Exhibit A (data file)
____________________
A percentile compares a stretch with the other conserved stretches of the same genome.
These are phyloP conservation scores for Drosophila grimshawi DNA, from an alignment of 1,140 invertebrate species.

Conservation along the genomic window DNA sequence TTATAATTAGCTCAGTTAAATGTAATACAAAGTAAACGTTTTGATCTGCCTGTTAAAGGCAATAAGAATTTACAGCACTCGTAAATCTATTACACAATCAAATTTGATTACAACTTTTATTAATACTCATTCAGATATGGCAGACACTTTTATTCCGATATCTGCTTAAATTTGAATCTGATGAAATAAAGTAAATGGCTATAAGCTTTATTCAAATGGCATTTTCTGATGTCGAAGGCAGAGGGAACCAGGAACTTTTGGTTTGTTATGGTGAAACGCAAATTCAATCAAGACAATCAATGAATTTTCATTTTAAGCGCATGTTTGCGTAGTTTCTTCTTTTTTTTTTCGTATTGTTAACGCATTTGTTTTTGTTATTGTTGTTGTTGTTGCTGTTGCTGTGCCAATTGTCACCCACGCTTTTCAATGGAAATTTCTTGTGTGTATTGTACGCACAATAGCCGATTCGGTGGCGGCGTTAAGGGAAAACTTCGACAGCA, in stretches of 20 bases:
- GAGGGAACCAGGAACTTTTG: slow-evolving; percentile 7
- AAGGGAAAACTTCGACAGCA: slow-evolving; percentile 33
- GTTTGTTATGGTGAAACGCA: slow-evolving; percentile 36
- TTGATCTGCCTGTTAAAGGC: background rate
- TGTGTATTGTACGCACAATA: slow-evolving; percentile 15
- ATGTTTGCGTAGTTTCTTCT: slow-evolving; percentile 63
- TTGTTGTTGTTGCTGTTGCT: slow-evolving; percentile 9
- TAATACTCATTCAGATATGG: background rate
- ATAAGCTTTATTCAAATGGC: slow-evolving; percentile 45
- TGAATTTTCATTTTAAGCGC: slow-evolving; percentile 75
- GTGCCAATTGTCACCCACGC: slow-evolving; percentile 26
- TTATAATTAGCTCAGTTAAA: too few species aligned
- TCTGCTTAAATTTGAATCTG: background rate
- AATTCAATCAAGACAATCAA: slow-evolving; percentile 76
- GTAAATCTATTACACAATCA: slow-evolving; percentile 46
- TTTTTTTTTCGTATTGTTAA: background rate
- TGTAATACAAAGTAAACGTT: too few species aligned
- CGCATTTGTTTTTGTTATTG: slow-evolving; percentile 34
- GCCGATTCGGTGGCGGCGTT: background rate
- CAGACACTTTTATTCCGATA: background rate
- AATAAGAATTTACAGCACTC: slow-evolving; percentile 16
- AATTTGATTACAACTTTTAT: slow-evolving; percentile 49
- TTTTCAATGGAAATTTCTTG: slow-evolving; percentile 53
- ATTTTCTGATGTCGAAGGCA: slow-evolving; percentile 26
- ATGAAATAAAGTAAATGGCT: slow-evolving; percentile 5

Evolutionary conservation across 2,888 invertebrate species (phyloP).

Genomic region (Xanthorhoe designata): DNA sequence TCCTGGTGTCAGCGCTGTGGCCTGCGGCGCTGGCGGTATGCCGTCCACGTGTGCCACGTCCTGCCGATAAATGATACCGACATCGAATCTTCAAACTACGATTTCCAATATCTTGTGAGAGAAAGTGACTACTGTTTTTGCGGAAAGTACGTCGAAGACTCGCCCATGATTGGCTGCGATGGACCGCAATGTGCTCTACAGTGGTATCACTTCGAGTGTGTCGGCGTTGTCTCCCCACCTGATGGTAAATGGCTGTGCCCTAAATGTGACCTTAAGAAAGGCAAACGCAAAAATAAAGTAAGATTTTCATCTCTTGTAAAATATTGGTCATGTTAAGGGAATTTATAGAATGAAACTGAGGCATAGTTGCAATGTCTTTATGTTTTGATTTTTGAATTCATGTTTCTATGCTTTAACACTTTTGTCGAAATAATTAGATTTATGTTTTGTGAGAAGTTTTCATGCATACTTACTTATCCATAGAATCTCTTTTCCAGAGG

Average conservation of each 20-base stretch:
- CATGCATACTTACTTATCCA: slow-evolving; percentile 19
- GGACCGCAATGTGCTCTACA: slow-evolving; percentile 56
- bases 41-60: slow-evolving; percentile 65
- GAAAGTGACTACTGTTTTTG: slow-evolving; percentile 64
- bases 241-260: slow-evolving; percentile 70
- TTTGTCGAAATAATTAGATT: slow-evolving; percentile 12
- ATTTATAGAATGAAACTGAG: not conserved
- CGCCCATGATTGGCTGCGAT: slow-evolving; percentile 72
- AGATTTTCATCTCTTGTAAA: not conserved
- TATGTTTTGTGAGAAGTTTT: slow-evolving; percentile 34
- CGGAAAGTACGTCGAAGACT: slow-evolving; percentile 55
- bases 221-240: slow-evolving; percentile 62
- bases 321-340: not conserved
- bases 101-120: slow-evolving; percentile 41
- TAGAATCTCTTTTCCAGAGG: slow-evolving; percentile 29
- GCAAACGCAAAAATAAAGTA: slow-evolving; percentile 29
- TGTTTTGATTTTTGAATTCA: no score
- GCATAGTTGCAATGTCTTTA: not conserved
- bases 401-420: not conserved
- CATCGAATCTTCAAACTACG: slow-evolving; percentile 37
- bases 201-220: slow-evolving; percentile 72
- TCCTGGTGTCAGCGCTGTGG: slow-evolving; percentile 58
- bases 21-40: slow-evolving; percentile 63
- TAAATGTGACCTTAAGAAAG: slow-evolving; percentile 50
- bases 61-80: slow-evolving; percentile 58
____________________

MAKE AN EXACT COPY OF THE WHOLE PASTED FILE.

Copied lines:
A percentile compares a stretch with the other conserved stretches of the same genome.
These are phyloP conservation scores for Drosophila grimshawi DNA, from an alignment of 1,140 invertebrate species.

Conservation along the genomic window DNA sequence TTATAATTAGCTCAGTTAAATGTAATACAAAGTAAACGTTTTGATCTGCCTGTTAAAGGCAATAAGAATTTACAGCACTCGTAAATCTATTACACAATCAAATTTGATTACAACTTTTATTAATACTCATTCAGATATGGCAGACACTTTTATTCCGATATCTGCTTAAATTTGAATCTGATGAAATAAAGTAAATGGCTATAAGCTTTATTCAAATGGCATTTTCTGATGTCGAAGGCAGAGGGAACCAGGAACTTTTGGTTTGTTATGGTGAAACGCAAATTCAATCAAGACAATCAATGAATTTTCATTTTAAGCGCATGTTTGCGTAGTTTCTTCTTTTTTTTTTCGTATTGTTAACGCATTTGTTTTTGTTATTGTTGTTGTTGTTGCTGTTGCTGTGCCAATTGTCACCCACGCTTTTCAATGGAAATTTCTTGTGTGTATTGTACGCACAATAGCCGATTCGGTGGCGGCGTTAAGGGAAAACTTCGACAGCA, in stretches of 20 bases:
- GAGGGAACCAGGAACTTTTG: slow-evolving; percentile 7
- AAGGGAAAACTTCGACAGCA: slow-evolving; percentile 33
- GTTTGTTATGGTGAAACGCA: slow-evolving; percentile 36
- TTGATCTGCCTGTTAAAGGC: background rate
- TGTGTATTGTACGCACAATA: slow-evolving; percentile 15
- ATGTTTGCGTAGTTTCTTCT: slow-evolving; percentile 63
- TTGTTGTTGTTGCTGTTGCT: slow-evolving; percentile 9
- TAATACTCATTCAGATATGG: background rate
- ATAAGCTTTATTCAAATGGC: slow-evolving; percentile 45
- TGAATTTTCATTTTAAGCGC: slow-evolving; percentile 75
- GTGCCAATTGTCACCCACGC: slow-evolving; percentile 26
- TTATAATTAGCTCAGTTAAA: too few species aligned
- TCTGCTTAAATTTGAATCTG: background rate
- AATTCAATCAAGACAATCAA: slow-evolving; percentile 76
- GTAAATCTATTACACAATCA: slow-evolving; percentile 46
- TTTTTTTTTCGTATTGTTAA: background rate
- TGTAATACAAAGTAAACGTT: too few species aligned
- CGCATTTGTTTTTGTTATTG: slow-evolving; percentile 34
- GCCGATTCGGTGGCGGCGTT: background rate
- CAGACACTTTTATTCCGATA: background rate
- AATAAGAATTTACAGCACTC: slow-evolving; percentile 16
- AATTTGATTACAACTTTTAT: slow-evolving; percentile 49
- TTTTCAATGGAAATTTCTTG: slow-evolving; percentile 53
- ATTTTCTGATGTCGAAGGCA: slow-evolving; percentile 26
- ATGAAATAAAGTAAATGGCT: slow-evolving; percentile 5

Evolutionary conservation across 2,888 invertebrate species (phyloP).

Genomic region (Xanthorhoe designata): DNA sequence TCCTGGTGTCAGCGCTGTGGCCTGCGGCGCTGGCGGTATGCCGTCCACGTGTGCCACGTCCTGCCGATAAATGATACCGACATCGAATCTTCAAACTACGATTTCCAATATCTTGTGAGAGAAAGTGACTACTGTTTTTGCGGAAAGTACGTCGAAGACTCGCCCATGATTGGCTGCGATGGACCGCAATGTGCTCTACAGTGGTATCACTTCGAGTGTGTCGGCGTTGTCTCCCCACCTGATGGTAAATGGCTGTGCCCTAAATGTGACCTTAAGAAAGGCAAACGCAAAAATAAAGTAAGATTTTCATCTCTTGTAAAATATTGGTCATGTTAAGGGAATTTATAGAATGAAACTGAGGCATAGTTGCAATGTCTTTATGTTTTGATTTTTGAATTCATGTTTCTATGCTTTAACACTTTTGTCGAAATAATTAGATTTATGTTTTGTGAGAAGTTTTCATGCATACTTACTTATCCATAGAATCTCTTTTCCAGAGG

Average conservation of each 20-base stretch:
- CATGCATACTTACTTATCCA: slow-evolving; percentile 19
- GGACCGCAATGTGCTCTACA: slow-evolving; percentile 56
- bases 41-60: slow-evolving; percentile 65
- GAAAGTGACTACTGTTTTTG: slow-evolving; percentile 64
- bases 241-260: slow-evolving; percentile 70
- TTTGTCGAAATAATTAGATT: slow-evolving; percentile 12
- ATTTATAGAATGAAACTGAG: not conserved
- CGCCCATGATTGGCTGCGAT: slow-evolving; percentile 72
- AGATTTTCATCTCTTGTAAA: not conserved
- TATGTTTTGTGAGAAGTTTT: slow-evolving; percentile 34
- CGGAAAGTACGTCGAAGACT: slow-evolving; percentile 55
- bases 221-240: slow-evolving; percentile 62
- bases 321-340: not conserved
- bases 101-120: slow-evolving; percentile 41
- TAGAATCTCTTTTCCAGAGG: slow-evolving; percentile 29
- GCAAACGCAAAAATAAAGTA: slow-evolving; percentile 29
- TGTTTTGATTTTTGAATTCA: no score
- GCATAGTTGCAATGTCTTTA: not conserved
- bases 401-420: not conserved
- CATCGAATCTTCAAACTACG: slow-evolving; percentile 37
- bases 201-220: slow-evolving; percentile 72
- TCCTGGTGTCAGCGCTGTGG: slow-evolving; percentile 58
- bases 21-40: slow-evolving; percentile 63
- TAAATGTGACCTTAAGAAAG: slow-evolving; percentile 50
- bases 61-80: slow-evolving; percentile 58